Looking for a way to add some fun to your learning this fall? Whether you are a parent teaching from home, a teacher leading a virtual class, or working in a socially distanced classroom, you can still celebrate fall with Applesause Day.
This delightful book by author Lisa Amstutz tells the farm to table story of creating applesauce. Follow Maria and her family as they pick apples and then follow Grandma’s recipe, cutting, cooking, and tasting delicious applesauce. Enjoy the FREE lesson plans I created to do some apple math, science, and art.
Apples are a great part of our American heritage and agriculture. Apples arrived with the settlers at James in 1607, and the first formal apple orchards were planted by the pilgrims in Massachusttes Bay. At first apples were mainly used for cider, but as farmers cultivated the seeds and blossoms, it became the sweet fruit we enjoy today.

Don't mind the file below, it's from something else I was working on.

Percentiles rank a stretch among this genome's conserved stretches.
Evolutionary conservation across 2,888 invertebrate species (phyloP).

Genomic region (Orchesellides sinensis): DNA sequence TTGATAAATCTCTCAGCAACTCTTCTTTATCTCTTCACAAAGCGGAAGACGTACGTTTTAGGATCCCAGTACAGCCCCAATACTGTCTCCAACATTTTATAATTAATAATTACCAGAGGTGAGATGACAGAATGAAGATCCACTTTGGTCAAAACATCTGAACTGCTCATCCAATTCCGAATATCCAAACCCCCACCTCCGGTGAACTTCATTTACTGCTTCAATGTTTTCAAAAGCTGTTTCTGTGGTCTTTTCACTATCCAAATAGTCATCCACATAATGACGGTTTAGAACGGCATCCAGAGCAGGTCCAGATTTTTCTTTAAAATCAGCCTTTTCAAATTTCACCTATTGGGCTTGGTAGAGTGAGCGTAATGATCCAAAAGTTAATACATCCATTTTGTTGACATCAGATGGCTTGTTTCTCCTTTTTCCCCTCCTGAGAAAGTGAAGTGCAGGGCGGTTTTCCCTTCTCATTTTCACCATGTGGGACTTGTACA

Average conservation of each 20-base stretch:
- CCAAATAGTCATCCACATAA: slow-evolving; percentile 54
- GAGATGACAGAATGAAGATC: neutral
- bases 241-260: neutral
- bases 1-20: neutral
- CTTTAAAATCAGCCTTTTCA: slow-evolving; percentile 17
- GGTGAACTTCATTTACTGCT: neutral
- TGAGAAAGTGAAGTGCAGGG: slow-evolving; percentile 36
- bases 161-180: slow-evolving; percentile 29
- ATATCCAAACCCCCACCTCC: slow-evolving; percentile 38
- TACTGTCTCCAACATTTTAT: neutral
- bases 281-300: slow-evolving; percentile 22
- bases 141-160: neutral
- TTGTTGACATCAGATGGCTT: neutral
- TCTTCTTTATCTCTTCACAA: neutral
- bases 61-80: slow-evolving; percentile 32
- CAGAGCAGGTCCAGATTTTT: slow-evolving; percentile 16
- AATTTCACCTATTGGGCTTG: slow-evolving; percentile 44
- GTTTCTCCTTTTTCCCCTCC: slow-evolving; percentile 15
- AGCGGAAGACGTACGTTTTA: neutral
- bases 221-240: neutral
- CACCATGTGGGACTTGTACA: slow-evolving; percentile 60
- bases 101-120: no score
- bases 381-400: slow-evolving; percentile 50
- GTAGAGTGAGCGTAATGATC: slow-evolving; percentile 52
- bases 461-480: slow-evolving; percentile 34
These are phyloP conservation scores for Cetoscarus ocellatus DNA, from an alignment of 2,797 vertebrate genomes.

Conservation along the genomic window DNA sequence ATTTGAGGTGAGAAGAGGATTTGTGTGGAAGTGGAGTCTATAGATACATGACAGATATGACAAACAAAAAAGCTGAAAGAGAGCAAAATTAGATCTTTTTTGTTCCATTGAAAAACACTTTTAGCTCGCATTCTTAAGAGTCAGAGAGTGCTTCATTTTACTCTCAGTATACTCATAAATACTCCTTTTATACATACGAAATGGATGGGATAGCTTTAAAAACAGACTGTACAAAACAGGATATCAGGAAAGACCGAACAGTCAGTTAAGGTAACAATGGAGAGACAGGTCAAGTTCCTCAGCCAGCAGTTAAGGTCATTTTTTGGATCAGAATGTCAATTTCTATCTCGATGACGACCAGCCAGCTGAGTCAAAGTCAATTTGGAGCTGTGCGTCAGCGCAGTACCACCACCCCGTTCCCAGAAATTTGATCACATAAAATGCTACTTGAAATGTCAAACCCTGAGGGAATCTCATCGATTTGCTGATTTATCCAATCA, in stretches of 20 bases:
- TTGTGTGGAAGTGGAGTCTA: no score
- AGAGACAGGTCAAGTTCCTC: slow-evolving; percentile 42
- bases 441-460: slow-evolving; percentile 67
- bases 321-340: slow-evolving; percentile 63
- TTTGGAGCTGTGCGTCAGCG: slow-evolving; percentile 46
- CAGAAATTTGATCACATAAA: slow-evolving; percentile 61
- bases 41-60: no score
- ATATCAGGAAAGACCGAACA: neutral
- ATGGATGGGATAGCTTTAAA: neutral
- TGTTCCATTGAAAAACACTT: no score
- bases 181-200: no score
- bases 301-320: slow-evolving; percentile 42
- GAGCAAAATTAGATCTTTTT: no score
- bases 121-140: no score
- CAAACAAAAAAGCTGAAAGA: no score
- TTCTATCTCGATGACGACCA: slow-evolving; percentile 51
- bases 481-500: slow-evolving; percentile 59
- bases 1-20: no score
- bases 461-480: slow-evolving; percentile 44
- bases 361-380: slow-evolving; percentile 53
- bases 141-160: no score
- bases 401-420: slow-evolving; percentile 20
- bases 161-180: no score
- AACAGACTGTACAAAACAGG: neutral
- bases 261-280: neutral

Apples are grown in every state in the nation and are the third most important fruit crop in the United States. American farmers produce 48,000 tons of apples every year with every American eating 19 pounds of apples. There are over 2,500 varieties of apples grown in the United States, but American’s favorite apple is the Gala.
Ready to make an apple pie? You will need two pounds of apples for a nine-inch pie. Apples are fat sodium and cholesteral free and are a great source of fiber. They are the perfect snack and the perfect fruit for a class to study!